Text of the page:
Loyal Repensky Troupe

Loyal Repensky Troupe


Loyal Repensky Troupe

Inducted into the Ring of Fame: 2008

Circus Profession:
Equestrian Troupe

Born: 1926      Died: 2008

loyal repensky plaque

Loyal Repensky Troupe

The Loyal-Repenski (sic) Troupe had roots going back to the French circus dynasty, and although the act that joined Ringling Bros. and Barnum & Bailey in 1932 featured Circus Hall of Fame rider Guistino Loyal, it was named after his grandparents, Jules Loyal and Antoinette Repensky (there was actually no one named Repensky in the American act of the 1930s).

Their Ringling act during those years featured an unusual seven-person pyramid on five horses, with four post riders and three top-mounters slightly different than depicted here.

After forming his own circus Guistino Loyal retired from performing in 1958 but continued to teach at the Sailor Circus until not long before his death in 1999 at the age of 89.

The Loyal family has been in the circus world almost as long as there has been a modern circus with the name mentioned as far back as the 1790s, and in the early 1900s the dog trainer Alf Loyal was one of the first to make the trip from Europe to the Ringling circus where he performed his act for many years.

Even today in France the circus ringmaster is referred to as “Monsieur Loyal” as homage to the earliest members of the family who performed in Parisian circuses during La Belle Epoc.

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Early YearsBorn Georgedda Zellmar Engesser on August 6, 1926 in St. Peter, Minnesota, the middle daughter of George Engesser and Vates Swenson, she was literally raised in the circus. George and Vates were vaudevillian performers and owners of traveling repertory shows and circuses. At one time in the mid 1920’s the Engesser Family owned and operated six traveling theatre shows and Schell Bros/Zellmar Bros. Circuses. To young Gee Gee this was her playground and early circus education. It was on this backdrop that Gee Gee grew up. At the age of three, she performed swinging aerial ladders and acts with elephants and ponies on her parents’ circus.

During her early teens she performed with dogs, goats and learned trick riding and roman riding on Barker Bros., Attabury Bros and Kelly Miller Bros. shows. During this time she also served the civilian war effort making toys for children of military families during World War II.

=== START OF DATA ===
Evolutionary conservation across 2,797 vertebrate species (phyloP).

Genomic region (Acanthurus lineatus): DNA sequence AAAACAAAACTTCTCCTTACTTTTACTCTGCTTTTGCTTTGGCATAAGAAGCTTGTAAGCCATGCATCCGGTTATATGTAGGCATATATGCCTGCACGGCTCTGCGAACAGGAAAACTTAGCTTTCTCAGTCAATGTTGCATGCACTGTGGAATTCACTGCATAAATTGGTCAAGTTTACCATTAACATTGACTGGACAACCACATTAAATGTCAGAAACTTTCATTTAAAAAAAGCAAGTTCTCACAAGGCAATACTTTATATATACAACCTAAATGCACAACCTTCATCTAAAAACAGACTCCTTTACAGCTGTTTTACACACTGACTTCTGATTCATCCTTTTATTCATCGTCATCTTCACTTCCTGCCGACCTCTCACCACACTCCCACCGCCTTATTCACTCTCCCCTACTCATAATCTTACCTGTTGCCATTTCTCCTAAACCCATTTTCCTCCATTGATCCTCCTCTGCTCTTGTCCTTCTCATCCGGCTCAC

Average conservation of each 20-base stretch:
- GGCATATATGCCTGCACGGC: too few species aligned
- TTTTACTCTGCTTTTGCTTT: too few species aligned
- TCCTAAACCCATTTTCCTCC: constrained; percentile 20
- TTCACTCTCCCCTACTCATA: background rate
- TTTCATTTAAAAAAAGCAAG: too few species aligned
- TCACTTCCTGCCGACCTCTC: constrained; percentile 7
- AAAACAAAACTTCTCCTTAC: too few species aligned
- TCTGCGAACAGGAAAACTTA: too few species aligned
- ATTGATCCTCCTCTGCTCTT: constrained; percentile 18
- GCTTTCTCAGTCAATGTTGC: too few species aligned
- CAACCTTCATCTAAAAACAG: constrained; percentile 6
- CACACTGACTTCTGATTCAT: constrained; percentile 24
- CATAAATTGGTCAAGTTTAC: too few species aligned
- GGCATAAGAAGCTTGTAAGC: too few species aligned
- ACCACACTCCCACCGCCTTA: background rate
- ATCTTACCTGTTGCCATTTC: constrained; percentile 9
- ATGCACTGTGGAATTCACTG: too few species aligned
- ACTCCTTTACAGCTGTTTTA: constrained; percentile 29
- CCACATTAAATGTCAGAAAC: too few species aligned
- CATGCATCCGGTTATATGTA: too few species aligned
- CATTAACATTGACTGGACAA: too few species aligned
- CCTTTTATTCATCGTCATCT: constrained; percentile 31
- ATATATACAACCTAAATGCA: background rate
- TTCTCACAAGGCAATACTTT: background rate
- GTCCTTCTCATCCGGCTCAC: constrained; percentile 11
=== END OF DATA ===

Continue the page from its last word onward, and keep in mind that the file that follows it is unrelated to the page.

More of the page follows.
The Incredible 16 Horse Roman Riding Hitch: In 1945, at the age of 18 Gee Gee joined the great Cole Bros. Circus as a featured equestrienne. While on Cole Bros. she performed jumping horses, ménage horses, swinging ladder and rode with the Loyal Repenski bareback riding act. However, her greatest accomplishment was riding the difficult and daring 16- horse roman post hitch.  Standing astride two horses hitched to 14 in front she raced around the hippodrome track at breakneck speed thrilling young and old alike. To this day she is one of a handful of people to successfully master this feat.  In doing so, she became know as the blond bombshell of the circus world and received national media attention culminating with a full-page cover photo on This Week Magazine (the predecessor of Parade Magazine).

In 1946, she met and married Bill Powell Sr., an accomplished center ring wire walker, and they toured and performed together on the Cole Bros., Cristiani Bros., Daily Bros, and Clyde Beatty Circuses.

The Alaskans: In 1951, her son Bill Jr. was born while she was busy preparing for her next uncharted venture. Alaskan malamute sled dogs and arctic wolves had always fascinated Gee Gee. After doing extensive research on sled dogs she reasoned that they potentially could become a great circus attraction. There were three problems; these animals were large, possessed vicious temperaments and were considered largely untamable in a circus act setting. Not to be discouraged she personally selected eight large Malamute/Wolf mixture pups and hand raised them for over two years during the training process. The results were nothing less than spectacular. The animals large size (120 lbs.) and aggressive nature combined to make an explosive presentation that captivated audiences nationwide.